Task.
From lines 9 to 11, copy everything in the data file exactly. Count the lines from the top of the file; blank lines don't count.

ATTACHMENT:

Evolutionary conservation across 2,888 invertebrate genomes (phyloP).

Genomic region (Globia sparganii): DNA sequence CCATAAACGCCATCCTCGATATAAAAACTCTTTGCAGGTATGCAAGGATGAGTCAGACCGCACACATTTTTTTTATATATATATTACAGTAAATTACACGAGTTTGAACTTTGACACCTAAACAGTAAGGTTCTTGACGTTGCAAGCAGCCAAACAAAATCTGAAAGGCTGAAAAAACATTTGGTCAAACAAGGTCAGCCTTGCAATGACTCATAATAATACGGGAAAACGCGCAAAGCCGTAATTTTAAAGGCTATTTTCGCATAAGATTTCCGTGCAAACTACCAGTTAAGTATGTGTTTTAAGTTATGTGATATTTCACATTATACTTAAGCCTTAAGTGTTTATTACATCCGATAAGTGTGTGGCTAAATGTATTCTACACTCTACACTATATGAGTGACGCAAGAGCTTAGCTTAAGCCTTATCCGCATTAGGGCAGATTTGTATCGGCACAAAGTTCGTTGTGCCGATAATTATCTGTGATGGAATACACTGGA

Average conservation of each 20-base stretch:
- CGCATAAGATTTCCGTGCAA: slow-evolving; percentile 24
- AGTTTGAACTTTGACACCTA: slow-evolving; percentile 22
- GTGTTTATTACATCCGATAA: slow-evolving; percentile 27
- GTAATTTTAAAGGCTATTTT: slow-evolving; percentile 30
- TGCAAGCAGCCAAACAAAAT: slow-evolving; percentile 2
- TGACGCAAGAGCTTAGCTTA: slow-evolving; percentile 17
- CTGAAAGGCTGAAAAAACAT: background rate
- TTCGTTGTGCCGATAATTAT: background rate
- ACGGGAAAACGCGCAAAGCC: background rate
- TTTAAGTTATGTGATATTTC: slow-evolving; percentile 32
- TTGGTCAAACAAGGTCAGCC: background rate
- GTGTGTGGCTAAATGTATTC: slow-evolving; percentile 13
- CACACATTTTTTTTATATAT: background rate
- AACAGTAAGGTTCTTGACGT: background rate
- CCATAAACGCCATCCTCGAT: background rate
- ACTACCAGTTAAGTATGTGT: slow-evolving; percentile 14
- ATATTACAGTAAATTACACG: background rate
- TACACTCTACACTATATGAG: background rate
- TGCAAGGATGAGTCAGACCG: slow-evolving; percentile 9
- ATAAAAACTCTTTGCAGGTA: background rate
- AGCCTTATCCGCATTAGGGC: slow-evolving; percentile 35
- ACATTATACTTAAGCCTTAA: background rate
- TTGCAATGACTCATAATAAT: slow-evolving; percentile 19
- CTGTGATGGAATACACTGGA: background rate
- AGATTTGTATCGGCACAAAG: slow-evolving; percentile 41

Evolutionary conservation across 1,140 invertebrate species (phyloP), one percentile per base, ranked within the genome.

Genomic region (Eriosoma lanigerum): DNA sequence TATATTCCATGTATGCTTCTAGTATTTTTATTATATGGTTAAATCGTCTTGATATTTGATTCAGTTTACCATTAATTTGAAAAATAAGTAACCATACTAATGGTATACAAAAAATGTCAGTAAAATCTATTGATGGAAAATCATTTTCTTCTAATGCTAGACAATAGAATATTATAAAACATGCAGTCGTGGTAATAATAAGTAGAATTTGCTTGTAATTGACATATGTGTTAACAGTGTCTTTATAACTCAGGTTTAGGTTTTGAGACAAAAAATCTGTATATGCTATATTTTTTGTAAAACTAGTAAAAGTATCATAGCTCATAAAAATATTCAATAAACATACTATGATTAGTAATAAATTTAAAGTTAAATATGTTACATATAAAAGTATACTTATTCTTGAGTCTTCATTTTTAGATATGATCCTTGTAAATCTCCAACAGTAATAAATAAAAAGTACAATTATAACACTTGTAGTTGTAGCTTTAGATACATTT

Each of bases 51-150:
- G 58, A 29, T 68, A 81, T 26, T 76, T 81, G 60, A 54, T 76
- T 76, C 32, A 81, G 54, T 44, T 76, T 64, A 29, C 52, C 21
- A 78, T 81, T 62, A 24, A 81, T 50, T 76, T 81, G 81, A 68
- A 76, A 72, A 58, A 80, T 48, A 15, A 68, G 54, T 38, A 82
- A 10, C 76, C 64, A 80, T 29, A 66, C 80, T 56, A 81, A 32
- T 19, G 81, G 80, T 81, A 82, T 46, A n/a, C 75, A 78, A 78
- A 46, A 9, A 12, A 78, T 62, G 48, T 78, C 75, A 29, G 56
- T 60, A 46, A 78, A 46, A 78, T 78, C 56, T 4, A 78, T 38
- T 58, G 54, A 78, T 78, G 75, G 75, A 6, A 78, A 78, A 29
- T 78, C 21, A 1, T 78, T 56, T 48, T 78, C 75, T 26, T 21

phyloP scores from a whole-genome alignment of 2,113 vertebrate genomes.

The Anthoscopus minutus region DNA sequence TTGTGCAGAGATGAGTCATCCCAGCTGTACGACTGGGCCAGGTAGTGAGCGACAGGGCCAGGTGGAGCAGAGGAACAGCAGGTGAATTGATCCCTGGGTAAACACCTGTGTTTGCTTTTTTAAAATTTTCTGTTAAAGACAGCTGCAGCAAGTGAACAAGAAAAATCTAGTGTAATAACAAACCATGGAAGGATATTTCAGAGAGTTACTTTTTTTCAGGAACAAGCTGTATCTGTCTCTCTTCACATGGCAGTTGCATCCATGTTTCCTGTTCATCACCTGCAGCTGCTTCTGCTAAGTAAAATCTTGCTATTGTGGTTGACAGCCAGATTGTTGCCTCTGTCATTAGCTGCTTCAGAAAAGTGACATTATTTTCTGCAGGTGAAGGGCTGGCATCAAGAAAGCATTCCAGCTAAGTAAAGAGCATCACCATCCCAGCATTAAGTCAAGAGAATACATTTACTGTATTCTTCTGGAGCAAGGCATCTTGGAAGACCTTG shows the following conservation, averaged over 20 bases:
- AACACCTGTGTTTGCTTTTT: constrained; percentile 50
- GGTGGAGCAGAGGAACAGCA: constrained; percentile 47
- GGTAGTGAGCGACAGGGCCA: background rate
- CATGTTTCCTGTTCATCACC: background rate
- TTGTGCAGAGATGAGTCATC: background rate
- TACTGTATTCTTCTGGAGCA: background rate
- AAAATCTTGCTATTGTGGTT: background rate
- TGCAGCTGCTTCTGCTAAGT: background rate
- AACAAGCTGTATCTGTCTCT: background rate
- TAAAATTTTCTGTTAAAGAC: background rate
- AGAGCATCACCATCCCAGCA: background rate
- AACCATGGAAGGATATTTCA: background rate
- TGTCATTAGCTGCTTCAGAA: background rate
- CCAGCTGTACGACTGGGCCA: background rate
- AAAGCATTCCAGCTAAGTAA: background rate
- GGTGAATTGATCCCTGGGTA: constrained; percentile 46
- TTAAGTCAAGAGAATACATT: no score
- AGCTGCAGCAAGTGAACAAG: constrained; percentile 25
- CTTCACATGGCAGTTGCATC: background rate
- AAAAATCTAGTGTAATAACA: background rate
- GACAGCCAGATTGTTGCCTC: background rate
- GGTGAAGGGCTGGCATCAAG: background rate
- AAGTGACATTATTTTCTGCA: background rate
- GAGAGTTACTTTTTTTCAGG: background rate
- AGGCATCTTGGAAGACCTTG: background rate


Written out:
- TGACGCAAGAGCTTAGCTTA: slow-evolving; percentile 17
- CTGAAAGGCTGAAAAAACAT: background rate
- TTCGTTGTGCCGATAATTAT: background rate